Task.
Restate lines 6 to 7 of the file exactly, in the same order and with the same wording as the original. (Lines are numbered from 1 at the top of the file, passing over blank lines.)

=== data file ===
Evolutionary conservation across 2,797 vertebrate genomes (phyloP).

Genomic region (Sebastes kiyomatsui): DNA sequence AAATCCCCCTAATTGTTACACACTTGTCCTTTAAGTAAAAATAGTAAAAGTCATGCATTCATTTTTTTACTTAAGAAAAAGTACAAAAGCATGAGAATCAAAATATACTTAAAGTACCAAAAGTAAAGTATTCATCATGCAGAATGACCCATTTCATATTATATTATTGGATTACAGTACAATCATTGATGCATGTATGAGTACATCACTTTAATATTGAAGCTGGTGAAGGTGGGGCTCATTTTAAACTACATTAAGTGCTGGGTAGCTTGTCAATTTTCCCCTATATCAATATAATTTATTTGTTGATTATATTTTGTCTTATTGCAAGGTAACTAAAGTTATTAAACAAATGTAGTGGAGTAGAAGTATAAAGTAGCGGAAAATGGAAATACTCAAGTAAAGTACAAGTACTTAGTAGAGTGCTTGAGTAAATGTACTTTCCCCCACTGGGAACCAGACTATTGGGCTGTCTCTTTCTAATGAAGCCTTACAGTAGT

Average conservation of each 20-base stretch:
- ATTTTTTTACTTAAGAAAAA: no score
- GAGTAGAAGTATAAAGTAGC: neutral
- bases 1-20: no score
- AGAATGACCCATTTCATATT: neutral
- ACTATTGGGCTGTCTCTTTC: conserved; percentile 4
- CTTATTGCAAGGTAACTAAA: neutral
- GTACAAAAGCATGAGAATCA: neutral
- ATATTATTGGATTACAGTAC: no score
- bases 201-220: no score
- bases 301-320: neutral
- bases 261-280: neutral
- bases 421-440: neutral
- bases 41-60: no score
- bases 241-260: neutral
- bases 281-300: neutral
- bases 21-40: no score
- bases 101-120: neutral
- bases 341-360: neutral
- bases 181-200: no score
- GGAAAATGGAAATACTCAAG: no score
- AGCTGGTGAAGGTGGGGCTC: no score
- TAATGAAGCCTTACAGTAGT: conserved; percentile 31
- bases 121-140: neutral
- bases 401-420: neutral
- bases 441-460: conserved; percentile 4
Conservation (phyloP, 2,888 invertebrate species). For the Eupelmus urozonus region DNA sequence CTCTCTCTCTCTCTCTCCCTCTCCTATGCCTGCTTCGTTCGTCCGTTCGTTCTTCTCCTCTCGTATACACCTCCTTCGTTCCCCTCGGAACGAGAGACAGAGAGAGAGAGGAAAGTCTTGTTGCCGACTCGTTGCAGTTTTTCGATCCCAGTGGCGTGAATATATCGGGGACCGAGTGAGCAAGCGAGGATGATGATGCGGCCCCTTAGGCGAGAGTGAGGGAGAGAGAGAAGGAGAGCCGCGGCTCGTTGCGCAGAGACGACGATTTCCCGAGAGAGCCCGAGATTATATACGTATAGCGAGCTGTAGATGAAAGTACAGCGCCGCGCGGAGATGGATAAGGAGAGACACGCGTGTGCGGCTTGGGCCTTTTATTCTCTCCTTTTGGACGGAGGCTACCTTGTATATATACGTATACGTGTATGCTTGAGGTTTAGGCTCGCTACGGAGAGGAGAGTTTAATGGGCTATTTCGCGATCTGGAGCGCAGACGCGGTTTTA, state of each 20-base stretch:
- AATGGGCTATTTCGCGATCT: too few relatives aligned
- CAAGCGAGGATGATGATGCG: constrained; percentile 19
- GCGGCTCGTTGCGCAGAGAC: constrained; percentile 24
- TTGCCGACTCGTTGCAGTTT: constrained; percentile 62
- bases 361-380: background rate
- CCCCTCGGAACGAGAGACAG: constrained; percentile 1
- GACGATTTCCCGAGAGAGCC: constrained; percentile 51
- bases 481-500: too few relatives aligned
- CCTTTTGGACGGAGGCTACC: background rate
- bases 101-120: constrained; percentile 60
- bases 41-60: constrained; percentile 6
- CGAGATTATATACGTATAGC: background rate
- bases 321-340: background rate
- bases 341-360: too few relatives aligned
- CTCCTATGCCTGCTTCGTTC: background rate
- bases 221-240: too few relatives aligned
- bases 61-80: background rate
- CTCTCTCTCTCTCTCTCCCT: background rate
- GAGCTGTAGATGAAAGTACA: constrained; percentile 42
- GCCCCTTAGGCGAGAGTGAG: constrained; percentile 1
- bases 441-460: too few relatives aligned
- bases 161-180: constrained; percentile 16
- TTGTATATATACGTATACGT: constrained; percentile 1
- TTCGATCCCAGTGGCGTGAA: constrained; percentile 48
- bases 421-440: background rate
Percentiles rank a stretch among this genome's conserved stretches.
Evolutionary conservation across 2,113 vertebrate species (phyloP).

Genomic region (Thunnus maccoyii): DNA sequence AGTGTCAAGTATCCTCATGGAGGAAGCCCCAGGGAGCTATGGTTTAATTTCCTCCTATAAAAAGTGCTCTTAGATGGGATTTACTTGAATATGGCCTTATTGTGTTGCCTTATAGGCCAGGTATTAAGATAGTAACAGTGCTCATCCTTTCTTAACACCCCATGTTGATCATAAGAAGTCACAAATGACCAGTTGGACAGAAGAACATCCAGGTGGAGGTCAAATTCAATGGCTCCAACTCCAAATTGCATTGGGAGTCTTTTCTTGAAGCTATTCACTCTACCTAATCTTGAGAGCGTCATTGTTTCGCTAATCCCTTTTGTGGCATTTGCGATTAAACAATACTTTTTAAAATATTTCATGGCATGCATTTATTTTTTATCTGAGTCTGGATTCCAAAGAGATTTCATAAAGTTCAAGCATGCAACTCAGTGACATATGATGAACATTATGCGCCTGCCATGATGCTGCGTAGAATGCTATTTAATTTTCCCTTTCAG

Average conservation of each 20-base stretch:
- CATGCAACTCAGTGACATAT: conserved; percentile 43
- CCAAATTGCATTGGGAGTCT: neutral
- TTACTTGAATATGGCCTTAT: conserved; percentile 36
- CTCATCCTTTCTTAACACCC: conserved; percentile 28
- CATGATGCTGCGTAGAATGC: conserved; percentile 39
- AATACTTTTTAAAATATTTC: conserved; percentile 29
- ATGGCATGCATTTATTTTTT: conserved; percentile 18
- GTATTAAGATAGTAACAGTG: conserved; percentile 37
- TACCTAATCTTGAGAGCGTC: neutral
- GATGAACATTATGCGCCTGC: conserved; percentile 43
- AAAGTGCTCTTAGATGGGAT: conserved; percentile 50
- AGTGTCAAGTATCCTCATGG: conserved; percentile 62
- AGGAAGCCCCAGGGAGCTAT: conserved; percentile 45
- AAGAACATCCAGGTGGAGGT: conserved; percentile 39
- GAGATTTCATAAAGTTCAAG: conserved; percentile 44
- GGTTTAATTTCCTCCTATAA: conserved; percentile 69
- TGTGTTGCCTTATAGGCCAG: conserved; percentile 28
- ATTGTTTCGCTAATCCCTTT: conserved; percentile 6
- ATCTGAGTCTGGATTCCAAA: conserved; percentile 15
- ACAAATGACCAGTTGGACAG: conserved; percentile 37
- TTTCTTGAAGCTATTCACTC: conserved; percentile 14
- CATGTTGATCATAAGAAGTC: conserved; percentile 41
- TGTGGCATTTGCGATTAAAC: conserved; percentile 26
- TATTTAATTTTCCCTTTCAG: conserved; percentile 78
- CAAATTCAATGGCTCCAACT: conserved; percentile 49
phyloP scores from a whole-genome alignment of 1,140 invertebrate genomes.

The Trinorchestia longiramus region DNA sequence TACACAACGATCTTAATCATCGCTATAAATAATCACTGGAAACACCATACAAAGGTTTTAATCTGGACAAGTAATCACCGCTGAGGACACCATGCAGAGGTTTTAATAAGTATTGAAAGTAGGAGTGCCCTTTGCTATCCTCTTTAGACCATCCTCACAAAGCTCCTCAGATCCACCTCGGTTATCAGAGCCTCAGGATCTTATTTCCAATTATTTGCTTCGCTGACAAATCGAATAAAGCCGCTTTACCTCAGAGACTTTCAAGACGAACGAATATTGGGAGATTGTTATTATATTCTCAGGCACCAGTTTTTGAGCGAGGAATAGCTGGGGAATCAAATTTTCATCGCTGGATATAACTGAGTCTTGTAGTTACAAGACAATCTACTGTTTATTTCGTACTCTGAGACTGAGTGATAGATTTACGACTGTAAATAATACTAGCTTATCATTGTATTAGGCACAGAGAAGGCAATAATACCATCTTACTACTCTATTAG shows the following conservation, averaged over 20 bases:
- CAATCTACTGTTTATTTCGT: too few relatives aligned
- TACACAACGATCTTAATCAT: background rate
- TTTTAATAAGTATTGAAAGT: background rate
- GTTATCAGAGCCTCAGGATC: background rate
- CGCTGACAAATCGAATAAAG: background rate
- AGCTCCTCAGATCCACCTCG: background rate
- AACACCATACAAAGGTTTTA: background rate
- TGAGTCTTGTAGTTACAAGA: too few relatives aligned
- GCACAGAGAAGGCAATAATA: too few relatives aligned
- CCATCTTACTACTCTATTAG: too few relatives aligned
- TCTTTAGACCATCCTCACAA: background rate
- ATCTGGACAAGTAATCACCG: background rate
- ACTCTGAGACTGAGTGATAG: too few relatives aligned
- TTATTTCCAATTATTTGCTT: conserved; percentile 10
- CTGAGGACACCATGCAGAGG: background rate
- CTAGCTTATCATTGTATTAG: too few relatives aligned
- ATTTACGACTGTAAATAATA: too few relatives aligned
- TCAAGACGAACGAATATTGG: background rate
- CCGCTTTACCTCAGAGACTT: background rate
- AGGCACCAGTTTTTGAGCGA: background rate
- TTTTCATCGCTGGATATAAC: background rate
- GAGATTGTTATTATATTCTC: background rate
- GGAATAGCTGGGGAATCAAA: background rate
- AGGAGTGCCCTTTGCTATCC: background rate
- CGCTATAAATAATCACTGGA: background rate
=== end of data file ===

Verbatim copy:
- bases 1-20: no score
- AGAATGACCCATTTCATATT: neutral